Ahoy there, landlubbers! ‘Tis I, Salty Sam. When I discovered Dread Pirate Doug would be leaving #WeirdEd unattended for a month, I set my eyes upon borrowing it for yon evening.
But when I discovered the captain’s quarters would be empty on Ye Olde International Talk Like a Pirate Day, I knew I needed to be at the helm for one (more) night (if’n ye be confused, it’s because you haven’t gone back and read all of Doug’s blogs, in which case, ye should be ashamed of yourself. His blogs are a goldmine. Yar, I mean, full of booty.)
Pirates be amazing role models for teachers. If your familiarity with pirates comes from Disney, VeggieTales, Rogers and Hammerstein, a catchy jingle about rum, or professional athletics, ye be vastly uneducated about pirates, as were I up until about a fortnight ago.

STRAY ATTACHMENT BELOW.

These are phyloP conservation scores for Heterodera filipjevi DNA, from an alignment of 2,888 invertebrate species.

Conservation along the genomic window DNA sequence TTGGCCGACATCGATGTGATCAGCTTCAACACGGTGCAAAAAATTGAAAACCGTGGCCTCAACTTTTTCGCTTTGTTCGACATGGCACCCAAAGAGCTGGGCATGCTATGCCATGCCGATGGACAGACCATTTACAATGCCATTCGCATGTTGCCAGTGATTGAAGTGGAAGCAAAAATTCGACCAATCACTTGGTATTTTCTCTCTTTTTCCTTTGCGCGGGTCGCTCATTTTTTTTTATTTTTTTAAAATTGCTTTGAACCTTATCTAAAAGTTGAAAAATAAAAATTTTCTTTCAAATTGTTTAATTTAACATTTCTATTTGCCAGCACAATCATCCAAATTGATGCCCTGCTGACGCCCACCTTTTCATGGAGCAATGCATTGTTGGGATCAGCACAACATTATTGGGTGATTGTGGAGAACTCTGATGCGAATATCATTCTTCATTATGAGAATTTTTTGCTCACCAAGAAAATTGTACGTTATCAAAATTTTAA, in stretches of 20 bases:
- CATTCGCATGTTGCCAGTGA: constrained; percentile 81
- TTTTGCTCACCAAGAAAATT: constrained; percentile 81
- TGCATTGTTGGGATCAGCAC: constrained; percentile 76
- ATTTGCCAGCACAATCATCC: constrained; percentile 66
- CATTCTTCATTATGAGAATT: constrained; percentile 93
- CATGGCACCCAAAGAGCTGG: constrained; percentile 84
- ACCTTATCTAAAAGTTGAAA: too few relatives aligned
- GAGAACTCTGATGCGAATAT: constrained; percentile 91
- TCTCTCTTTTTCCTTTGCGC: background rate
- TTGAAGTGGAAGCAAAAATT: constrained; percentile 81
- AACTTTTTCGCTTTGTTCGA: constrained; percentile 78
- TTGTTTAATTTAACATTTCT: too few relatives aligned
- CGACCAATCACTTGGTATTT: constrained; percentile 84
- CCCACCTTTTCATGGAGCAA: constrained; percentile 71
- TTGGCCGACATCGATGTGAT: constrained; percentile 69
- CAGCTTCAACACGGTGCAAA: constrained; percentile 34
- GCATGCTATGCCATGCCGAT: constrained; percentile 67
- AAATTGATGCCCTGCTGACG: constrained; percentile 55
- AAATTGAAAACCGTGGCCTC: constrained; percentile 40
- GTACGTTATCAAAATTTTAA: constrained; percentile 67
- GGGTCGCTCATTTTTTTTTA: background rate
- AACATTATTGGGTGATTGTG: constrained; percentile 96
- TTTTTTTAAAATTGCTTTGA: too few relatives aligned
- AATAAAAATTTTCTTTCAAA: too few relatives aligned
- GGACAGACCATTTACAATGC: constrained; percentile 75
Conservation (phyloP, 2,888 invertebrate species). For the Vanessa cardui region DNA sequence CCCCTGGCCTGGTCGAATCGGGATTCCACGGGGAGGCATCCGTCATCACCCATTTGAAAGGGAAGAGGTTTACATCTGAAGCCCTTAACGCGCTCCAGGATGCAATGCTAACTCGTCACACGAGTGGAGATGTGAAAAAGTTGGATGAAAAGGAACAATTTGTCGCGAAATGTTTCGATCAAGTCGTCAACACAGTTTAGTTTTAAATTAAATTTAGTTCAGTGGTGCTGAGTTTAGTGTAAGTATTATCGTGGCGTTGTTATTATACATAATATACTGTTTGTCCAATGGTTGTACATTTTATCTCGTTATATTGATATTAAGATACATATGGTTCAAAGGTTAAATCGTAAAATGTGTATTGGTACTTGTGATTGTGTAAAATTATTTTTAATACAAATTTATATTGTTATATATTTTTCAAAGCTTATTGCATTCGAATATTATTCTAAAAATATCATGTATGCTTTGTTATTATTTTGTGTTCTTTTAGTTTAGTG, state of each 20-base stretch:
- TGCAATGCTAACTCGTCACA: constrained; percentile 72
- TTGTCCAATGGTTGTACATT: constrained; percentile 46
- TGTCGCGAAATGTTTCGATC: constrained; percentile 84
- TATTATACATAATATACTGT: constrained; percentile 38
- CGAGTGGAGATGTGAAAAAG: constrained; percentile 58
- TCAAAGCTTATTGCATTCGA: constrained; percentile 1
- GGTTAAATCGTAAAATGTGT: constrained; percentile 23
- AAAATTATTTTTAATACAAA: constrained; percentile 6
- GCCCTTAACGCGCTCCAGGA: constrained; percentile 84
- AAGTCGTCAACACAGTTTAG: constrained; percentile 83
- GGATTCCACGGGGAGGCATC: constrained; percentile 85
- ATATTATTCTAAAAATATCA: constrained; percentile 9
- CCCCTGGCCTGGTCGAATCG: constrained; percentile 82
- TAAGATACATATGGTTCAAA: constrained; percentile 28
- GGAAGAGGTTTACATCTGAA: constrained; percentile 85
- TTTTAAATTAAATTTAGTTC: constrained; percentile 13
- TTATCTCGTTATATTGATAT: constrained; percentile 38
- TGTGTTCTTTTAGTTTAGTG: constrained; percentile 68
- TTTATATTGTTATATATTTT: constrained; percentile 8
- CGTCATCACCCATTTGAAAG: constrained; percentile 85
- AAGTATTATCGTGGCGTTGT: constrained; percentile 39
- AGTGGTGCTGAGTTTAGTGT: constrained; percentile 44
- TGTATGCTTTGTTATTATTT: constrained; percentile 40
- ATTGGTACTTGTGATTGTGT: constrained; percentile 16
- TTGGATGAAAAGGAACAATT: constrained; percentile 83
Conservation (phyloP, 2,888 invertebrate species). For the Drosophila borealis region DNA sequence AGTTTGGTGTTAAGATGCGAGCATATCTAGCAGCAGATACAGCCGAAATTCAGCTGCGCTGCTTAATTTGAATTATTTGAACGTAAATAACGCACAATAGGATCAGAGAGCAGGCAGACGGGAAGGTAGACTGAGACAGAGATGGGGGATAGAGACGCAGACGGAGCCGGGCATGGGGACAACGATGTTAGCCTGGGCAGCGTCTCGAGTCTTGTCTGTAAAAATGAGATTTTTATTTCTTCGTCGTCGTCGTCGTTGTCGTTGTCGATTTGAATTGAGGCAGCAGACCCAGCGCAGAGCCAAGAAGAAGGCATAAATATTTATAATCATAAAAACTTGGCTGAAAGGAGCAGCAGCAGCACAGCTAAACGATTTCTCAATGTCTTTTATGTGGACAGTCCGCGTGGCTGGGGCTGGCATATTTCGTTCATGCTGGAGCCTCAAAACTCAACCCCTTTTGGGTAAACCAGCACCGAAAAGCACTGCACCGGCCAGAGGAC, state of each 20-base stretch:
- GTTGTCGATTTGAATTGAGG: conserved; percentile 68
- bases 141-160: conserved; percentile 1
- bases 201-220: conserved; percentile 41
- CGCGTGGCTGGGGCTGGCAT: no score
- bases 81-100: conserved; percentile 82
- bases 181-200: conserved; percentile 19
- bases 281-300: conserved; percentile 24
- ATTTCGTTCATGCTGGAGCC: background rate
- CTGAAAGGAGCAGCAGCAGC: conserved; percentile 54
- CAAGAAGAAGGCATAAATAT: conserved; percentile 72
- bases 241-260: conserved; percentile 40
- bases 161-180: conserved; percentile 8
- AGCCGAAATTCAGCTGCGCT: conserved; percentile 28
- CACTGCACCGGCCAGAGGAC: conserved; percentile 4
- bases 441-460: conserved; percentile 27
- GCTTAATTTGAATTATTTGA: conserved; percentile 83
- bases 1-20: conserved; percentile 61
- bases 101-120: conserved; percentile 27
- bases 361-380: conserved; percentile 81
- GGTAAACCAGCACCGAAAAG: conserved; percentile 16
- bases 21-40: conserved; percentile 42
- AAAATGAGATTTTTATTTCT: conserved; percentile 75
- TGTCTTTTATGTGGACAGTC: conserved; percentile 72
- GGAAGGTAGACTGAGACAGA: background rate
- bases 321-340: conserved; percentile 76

Are ye familiar with the Pirate’s Code? T’was a contract, better’n what the actual navies of the day could provide. It spelled out precisely how loot were to be divided, the rules of the ship, conflict resolution, and a termination clause - and I don’t mean death. It be specifyin’ when a pirate’s contract were up.
Speakin’ of death, pirates weren’t the blood-thirsty ragamuffins ye may think. T’was better to have a reputation of mercy, for if a crew knew for certain they were takin’ their last breaths, they fought harder. Nah, when overtaking an enemy, best to give them some options. Some pirate ships gained crewmembers this way; today corporations call this “onboarding.”
Today we celebrate these businessmen of yesteryear by adopting their slang and a highly butchered version of some European accent. Yar!